Cause Solutions
Wrong U-Joint Size Inspect driveshaft, rear end and transmission yokes for U-Joint sizes. Use the How to Measure Guides to help you.
Improper Lubrication Make sure that all 4 caps on U-Joint accept grease. Also be sure to follow the proper greasing frequency guidelines. Generally,...
Improper Installation
Inspect snap rings to be sure they are properly seated. Check U Bolts and strap kits. Over-torquing U-Bolts will crush the caps and not allow the roller bearings to operate properly.
Worn Yokes
U-Joints caps should have a tight fit in the yoke. They should not spin.
Excessive Torque
Improper Phasing Most driveshafts are built with the yokes at each end of the tube aligned in the same position. If the transmission yoke ear faces the side and the rear end yoke ear faces up, then the driveshaft could be phased wrong. Multi Piece driveshafts usually have all yokes aligned for best operation. Rephase driveshaft and balance.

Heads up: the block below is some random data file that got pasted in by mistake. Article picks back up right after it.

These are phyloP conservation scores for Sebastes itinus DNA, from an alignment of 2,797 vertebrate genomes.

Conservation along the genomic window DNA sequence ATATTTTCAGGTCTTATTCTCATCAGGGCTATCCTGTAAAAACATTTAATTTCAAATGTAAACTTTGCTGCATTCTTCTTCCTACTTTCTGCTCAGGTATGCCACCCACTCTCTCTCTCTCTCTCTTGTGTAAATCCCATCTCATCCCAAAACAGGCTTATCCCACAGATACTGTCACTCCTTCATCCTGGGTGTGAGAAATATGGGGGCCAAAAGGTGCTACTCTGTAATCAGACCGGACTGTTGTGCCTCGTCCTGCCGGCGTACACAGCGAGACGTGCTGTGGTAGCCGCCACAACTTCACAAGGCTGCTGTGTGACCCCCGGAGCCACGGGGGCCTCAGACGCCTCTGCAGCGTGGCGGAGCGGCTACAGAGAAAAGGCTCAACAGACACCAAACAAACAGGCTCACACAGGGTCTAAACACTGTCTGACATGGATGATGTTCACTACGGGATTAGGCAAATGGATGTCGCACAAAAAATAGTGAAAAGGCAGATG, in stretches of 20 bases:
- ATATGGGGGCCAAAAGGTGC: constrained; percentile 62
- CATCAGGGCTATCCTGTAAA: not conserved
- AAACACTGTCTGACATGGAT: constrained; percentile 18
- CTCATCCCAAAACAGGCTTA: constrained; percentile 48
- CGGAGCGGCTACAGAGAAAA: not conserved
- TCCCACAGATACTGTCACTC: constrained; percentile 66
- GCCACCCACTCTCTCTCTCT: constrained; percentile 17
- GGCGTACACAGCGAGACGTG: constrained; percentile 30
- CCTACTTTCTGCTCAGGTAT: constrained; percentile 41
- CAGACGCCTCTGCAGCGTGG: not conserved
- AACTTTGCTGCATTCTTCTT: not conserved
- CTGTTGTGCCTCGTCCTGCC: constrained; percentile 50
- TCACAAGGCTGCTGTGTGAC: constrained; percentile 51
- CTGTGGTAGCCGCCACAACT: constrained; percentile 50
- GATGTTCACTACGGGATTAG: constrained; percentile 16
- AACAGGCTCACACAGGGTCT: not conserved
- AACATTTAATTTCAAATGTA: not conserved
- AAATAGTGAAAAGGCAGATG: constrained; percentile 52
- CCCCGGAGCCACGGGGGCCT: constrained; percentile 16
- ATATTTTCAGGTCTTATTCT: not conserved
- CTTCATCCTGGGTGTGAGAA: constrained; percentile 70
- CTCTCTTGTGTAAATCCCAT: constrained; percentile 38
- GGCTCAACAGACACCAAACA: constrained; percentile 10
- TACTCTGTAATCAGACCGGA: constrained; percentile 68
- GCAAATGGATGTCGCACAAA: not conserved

Driveshaft too long or too heavy Change to a 2 Piece or aluminum driveshaft.
Driving conditions too extreme for driveshaft Increase driveshaft strength. See how to make your driveshaft stronger.
U-Joint quality too low for application Off Shore / Generic U-Joints should be replaced with Heavy Duty U-Joints.
Improper Driveline Angles For most cars and trucks without a CV joint, try to maintain U-Joint operating angles at between .5 and 3 degrees max.



Driveshaft out of Phase
Most driveshafts are built with the yokes at each end of the tube aligned in the same position. If the transmission yoke ear faces the side and the rear end yoke ear faces up, then the driveshaft could be phased wrong. Multi Piece driveshafts usually have all yokes aligned for best operation. Rephase driveshaft and balance.
Worn or Broken U-Joint
Check for movement. Check U-Joint trunions (ends) for any uneven wear.
Wrong Size U-Joints
Check OEM specs. Use Measuring Guides to check driveshaft and yokes for proper fit.